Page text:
As the sun sinks slowly below the horizon and the first stars of the night appear above the city's skyline, an agitated volunteer busies herself lighting a row of candles. A photographer kneels in front of a makeshift shrine and snaps a few photos and a family -- dad, mom and two youngsters --  take a final look around before disappearing into the shadows.

It turns out, for pilgrims and others, there is an answer to be found in this space. That becomes clear when I hear the thrum of music off in the distance. Downtown Orlando, after all, is filled with distractions for locals and tourists.

The noise feels jarring and invasive but it offers a painful, yet undeniable truth. Despite tragedy and death, heartbreak and misery, time never stops and life always goes on.

Thursday, June 16, 2016

Stepping safely into the future

The New: Safe and sturdy and good for years.
The problem started with a small crack and a little creak, but now the lovely Miss Wendy and I are finally stepping into the new century with new steps.

Here at Grebnief central, we've managed to make our way into headquarters for years despite a shaky set of front steps that came with our home when we bought it decades ago. As I recall, Reagan was sitting in the White House, Dale Murphy was playing for the Braves and Indiana Jones was becoming a household name when we first stumbled into our new castle in the early 1980s.

Since we were young and agile, the rocky steps -- I mean rocky as in the steps were literally made of rock -- presented no major obstacles and seemed of little import as we zipped through time. Fast forward a few decades, and getting from here to there has, at times, become a wobbly affair.

And so it was that a few months ago I began searching for a solution that would both enhance the curb appeal of Casa Grebnief while making it safer for folks of all ages to make it into our castle. I won't bore you with the details; suffice it to say that I touched base with a variety of folks who offered a variety of ideas.

The Old: Rocky and wobbly and falling apart.
The good news is my good friend Irwin provided me with the name of a contractor who managed to transform my squiggly ideas produced on my iPad into reality. That he was able to do the work at a fraction of the cost detailed by other companies was icing on my metaphorical cake.

Now the lovely Miss Wendy is happy which, of course, means I'm happy, too. Both of us can now bound up our new entrance with little fear of stumbling or worry that the steps will crumble underneath our feet.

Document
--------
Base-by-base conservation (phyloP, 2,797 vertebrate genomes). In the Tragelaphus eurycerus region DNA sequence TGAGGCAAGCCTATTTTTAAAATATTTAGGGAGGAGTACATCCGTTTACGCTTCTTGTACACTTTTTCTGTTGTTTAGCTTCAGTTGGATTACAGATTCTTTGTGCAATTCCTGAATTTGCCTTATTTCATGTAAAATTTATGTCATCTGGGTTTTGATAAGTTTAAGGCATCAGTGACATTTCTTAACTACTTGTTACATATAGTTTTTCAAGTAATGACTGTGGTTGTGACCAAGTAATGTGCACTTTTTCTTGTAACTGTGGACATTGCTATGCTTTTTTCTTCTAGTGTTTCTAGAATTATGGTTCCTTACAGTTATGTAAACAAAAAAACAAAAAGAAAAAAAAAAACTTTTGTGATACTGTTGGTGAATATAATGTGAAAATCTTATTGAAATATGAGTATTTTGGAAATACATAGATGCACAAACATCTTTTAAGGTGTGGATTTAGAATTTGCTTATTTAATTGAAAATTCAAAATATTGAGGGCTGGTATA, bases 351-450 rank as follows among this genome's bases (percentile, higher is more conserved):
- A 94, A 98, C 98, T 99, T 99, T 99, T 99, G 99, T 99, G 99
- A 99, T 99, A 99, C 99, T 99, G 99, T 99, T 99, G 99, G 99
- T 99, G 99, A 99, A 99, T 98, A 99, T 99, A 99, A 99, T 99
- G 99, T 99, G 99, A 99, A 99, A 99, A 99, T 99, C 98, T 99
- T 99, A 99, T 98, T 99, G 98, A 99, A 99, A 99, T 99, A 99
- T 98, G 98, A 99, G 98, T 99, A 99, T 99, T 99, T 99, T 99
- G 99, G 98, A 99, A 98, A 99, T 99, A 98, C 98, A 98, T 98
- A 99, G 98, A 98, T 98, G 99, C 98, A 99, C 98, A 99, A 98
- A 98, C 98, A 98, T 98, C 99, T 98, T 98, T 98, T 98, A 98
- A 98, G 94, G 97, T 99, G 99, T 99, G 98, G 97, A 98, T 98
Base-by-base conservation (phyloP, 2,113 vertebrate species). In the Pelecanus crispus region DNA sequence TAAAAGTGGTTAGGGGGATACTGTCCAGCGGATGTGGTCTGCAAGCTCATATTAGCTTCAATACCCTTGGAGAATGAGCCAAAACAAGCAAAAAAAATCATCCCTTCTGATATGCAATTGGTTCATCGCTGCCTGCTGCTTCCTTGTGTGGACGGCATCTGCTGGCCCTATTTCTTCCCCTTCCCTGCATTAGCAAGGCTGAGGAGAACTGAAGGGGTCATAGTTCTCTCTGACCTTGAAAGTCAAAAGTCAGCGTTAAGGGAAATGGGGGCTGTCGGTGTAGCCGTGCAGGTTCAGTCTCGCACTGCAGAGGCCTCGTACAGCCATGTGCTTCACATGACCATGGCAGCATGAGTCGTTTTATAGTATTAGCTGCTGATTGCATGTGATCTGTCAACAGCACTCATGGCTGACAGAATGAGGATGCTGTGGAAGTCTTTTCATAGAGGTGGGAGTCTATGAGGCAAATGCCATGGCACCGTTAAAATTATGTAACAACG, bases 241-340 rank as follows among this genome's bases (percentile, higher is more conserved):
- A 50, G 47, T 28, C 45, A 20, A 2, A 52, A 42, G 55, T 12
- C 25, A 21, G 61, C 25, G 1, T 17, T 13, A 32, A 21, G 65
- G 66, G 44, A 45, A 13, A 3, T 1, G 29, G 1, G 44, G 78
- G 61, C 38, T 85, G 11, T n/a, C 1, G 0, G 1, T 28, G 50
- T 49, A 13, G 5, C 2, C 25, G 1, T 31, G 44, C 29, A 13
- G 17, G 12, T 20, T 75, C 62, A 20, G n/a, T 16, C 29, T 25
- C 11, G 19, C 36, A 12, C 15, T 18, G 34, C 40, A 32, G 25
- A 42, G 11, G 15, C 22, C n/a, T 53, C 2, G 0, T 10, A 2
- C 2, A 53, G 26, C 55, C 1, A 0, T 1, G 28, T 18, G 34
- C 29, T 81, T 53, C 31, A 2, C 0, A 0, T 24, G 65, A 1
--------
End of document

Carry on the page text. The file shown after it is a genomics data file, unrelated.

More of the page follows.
I'm thinking we're good for another 30 years. Well, at least the steps will be good. At that point in the distant future, I'm pretty certain it will be Wendy and me doing the creaking and crumbling.

Tuesday, May 3, 2016

Grand welcome comes with tiny cut!

Rite of passage: Grandpa Steve, Avi share special moment!
A bris is a memorable tradition filled with much high ritual, the moment when a Jewish boy -- for those who believe in such rites -- becomes part of the ancient covenant given by God to Abraham and his descendants.

It's part of the bedrock of Judaism, one of the numerous mitzvot, or laws, that are at the heart of the religion. It also offers up a distinctive mark -- both literally and symbolically -- that helped create and sustain the Jewish people for thousands of years, a community filled with rich and robust traditions, rites, ideas and laws.

Baby Boy Levetan's bris was such a happening, a gathering of family and friends to welcome him into our lives and community with love and good cheer eight days following his birth. Oh, there was also a mohel, trained in the practice of brit milah, the "covenant of circumcision," to whack away his foreskin.

Ouch and welcome to the tribe!

Say ahhhh: Avi with his mom and dad, Lauren and Josh.
It's also the moment when a child receives their name, when what already is becomes even more, defined and enriched by a back story that adds weight and context to a precious being at the starting point of life.

For those with even a smattering of Hebrew, baby boy Levetan's name -- at least his Hebrew name, Avraham Yisrael -- was first heard uttered by the mohel, Rabbi Ariel Asa, as he went about his liturgical chores. But it was left to Lauren and Josh to announce and explain the proper name that now will be forever linked to their son and all he will become.

Avi Kenneth Levetan, a euphonic blend of old and new, ethnic and modern, is inextricably meshed with the ganze mispucha, the entire family. The Hebrew and English names honor and recall a great grandfather and grand uncle from Lauren's extended family and both Josh's paternal grandfather and, most poignantly, his maternal grandfather, Ken Stone, who died last year.

Their collective lives offer up a rich tapestry of being that stretches back to the Pale of Settlement, spanning half the globe and the last century or so; men who both embraced the ancient customs of their ancient religion and communities while striking out for the New World and all the wonders to be found in America.

We are family: Bailey (l-r), Pops, Lauren, Avi, Josh and Bubbe.
All they were, in a fashion, will now be carried into the next century, a bit of spiritual energy comfortably resting in the heart of a sweet little boy.